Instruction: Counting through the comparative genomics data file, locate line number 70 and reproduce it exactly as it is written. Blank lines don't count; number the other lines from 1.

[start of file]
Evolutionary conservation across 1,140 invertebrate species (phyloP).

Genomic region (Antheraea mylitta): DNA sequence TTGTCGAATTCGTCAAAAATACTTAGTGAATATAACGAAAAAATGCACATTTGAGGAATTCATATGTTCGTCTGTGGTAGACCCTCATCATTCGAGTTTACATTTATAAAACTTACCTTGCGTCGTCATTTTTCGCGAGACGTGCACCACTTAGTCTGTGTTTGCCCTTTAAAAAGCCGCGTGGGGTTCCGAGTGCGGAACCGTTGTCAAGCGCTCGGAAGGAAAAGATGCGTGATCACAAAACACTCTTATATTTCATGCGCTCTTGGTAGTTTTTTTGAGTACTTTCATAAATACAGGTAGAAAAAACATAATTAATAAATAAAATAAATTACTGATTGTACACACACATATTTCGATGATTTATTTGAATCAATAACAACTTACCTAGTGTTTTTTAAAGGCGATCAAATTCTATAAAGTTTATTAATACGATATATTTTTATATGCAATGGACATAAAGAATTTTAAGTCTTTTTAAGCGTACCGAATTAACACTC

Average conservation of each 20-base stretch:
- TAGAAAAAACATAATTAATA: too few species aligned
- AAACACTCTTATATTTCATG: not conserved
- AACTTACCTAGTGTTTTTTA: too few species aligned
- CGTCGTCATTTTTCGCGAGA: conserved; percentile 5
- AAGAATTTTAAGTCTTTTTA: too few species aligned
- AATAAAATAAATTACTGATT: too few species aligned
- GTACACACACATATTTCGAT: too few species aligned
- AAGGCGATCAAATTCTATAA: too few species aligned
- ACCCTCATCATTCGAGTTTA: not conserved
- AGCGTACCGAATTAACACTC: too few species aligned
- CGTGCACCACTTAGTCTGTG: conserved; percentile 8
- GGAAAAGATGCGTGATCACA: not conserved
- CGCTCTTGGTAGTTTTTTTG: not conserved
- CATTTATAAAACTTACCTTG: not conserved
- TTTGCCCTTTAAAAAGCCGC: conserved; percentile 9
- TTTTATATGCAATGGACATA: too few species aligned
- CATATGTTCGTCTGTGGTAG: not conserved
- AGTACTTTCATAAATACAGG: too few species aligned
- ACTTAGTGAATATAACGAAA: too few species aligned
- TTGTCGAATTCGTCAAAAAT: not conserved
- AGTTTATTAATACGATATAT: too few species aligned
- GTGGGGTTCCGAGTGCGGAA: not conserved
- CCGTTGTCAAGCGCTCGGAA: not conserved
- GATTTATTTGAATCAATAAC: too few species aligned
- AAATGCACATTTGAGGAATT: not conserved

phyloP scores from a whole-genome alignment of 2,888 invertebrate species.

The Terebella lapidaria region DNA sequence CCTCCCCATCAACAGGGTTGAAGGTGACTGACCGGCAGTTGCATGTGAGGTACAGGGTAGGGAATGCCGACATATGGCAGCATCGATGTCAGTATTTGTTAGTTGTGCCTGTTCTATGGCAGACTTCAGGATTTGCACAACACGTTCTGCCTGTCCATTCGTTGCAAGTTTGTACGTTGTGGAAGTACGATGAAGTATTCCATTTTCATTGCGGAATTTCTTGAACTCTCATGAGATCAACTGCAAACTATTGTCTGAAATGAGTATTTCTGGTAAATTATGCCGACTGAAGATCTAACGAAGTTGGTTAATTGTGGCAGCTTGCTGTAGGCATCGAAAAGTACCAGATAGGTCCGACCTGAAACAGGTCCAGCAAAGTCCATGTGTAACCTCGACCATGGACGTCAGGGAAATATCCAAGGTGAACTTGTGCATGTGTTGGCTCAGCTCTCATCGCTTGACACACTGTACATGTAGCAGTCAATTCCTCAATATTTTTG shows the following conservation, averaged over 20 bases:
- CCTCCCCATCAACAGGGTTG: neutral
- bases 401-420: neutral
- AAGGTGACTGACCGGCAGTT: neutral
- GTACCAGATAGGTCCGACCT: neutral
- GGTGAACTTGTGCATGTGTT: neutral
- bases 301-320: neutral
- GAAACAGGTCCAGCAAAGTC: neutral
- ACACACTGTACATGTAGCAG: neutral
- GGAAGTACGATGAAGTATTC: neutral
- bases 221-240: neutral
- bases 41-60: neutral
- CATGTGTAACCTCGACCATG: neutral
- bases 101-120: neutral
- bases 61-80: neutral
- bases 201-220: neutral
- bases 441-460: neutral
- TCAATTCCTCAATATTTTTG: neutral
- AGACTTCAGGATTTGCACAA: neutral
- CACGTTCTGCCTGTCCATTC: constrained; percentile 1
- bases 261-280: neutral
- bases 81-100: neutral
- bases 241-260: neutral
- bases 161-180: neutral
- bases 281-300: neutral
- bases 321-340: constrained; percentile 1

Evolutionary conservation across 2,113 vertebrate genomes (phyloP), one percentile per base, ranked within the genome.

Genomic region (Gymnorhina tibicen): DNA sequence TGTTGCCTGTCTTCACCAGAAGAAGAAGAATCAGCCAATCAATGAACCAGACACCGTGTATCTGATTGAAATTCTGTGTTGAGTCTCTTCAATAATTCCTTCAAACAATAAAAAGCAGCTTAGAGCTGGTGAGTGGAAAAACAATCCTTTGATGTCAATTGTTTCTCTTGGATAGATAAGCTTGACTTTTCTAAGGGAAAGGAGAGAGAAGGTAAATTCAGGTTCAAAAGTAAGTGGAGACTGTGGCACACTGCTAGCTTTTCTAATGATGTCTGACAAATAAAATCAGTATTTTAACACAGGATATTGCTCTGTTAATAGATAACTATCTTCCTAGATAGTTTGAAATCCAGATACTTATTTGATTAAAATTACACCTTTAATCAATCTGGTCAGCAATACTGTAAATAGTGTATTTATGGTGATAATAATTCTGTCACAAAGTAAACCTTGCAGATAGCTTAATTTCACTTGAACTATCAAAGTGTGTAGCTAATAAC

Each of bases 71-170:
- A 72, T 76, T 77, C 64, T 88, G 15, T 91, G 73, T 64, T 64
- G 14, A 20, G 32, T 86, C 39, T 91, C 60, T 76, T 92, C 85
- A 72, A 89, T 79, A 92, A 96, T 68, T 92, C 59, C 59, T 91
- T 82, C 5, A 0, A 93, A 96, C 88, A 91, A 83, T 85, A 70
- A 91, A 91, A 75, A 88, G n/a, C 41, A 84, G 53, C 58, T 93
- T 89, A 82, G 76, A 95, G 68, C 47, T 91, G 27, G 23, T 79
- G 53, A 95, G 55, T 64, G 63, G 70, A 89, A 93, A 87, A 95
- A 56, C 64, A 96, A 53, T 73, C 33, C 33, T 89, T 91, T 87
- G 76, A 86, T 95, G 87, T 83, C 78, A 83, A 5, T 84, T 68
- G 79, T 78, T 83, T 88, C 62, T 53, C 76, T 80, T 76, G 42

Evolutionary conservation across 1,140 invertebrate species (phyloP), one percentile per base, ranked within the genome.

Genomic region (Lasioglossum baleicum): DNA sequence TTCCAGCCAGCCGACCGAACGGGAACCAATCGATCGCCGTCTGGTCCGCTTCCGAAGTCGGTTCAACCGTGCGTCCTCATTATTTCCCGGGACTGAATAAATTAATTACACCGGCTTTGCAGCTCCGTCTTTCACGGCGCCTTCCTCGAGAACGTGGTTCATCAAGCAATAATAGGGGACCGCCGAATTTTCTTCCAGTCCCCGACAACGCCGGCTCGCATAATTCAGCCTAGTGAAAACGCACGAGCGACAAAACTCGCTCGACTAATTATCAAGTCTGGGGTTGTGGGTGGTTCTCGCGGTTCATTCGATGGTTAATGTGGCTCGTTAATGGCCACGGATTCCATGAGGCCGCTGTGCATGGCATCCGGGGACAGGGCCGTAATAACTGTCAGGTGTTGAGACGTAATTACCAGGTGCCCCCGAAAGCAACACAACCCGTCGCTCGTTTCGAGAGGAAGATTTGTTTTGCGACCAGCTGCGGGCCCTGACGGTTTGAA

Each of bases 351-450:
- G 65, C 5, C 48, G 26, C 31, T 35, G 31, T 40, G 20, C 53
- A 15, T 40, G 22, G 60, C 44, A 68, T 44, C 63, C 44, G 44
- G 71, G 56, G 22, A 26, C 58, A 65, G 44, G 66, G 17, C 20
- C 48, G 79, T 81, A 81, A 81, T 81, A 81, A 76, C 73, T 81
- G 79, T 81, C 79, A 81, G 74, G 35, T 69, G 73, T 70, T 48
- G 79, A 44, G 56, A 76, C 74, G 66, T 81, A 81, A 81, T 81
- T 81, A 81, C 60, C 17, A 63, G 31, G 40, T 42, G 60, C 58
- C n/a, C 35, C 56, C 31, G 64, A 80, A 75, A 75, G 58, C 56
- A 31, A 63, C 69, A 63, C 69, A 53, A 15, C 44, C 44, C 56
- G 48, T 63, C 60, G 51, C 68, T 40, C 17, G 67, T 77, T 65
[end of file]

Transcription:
Genomic region (Lasioglossum baleicum): DNA sequence TTCCAGCCAGCCGACCGAACGGGAACCAATCGATCGCCGTCTGGTCCGCTTCCGAAGTCGGTTCAACCGTGCGTCCTCATTATTTCCCGGGACTGAATAAATTAATTACACCGGCTTTGCAGCTCCGTCTTTCACGGCGCCTTCCTCGAGAACGTGGTTCATCAAGCAATAATAGGGGACCGCCGAATTTTCTTCCAGTCCCCGACAACGCCGGCTCGCATAATTCAGCCTAGTGAAAACGCACGAGCGACAAAACTCGCTCGACTAATTATCAAGTCTGGGGTTGTGGGTGGTTCTCGCGGTTCATTCGATGGTTAATGTGGCTCGTTAATGGCCACGGATTCCATGAGGCCGCTGTGCATGGCATCCGGGGACAGGGCCGTAATAACTGTCAGGTGTTGAGACGTAATTACCAGGTGCCCCCGAAAGCAACACAACCCGTCGCTCGTTTCGAGAGGAAGATTTGTTTTGCGACCAGCTGCGGGCCCTGACGGTTTGAA